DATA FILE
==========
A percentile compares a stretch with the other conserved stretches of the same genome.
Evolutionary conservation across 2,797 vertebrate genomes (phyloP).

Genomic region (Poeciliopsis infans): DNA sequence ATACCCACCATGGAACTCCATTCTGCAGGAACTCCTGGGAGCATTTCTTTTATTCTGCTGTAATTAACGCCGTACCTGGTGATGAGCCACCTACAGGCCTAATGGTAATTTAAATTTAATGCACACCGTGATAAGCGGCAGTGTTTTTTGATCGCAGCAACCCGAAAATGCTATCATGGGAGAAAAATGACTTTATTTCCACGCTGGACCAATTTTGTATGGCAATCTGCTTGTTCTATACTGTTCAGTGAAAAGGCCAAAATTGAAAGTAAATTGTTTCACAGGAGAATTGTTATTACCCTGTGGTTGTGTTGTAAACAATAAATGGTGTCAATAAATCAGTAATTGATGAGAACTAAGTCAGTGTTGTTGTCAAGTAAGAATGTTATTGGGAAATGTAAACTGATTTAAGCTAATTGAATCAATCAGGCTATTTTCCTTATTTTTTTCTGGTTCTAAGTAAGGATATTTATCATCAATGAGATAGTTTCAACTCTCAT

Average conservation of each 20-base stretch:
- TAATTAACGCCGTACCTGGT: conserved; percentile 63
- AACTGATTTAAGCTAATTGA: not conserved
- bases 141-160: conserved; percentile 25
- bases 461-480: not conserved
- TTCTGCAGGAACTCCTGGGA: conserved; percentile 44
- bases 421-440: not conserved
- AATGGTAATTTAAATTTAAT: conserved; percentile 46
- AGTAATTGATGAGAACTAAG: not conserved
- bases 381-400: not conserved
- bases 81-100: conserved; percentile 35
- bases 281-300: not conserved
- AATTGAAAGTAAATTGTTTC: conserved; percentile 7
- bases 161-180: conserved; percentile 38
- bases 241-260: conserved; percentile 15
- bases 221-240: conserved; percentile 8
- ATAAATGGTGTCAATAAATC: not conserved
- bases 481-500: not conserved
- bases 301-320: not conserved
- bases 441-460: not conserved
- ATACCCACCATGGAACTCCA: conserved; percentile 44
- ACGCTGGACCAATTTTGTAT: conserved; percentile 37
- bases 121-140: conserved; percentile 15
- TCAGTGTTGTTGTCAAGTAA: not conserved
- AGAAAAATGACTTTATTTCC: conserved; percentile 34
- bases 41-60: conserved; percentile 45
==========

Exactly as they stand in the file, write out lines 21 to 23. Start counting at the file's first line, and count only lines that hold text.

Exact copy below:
- bases 481-500: not conserved
- bases 301-320: not conserved
- bases 441-460: not conserved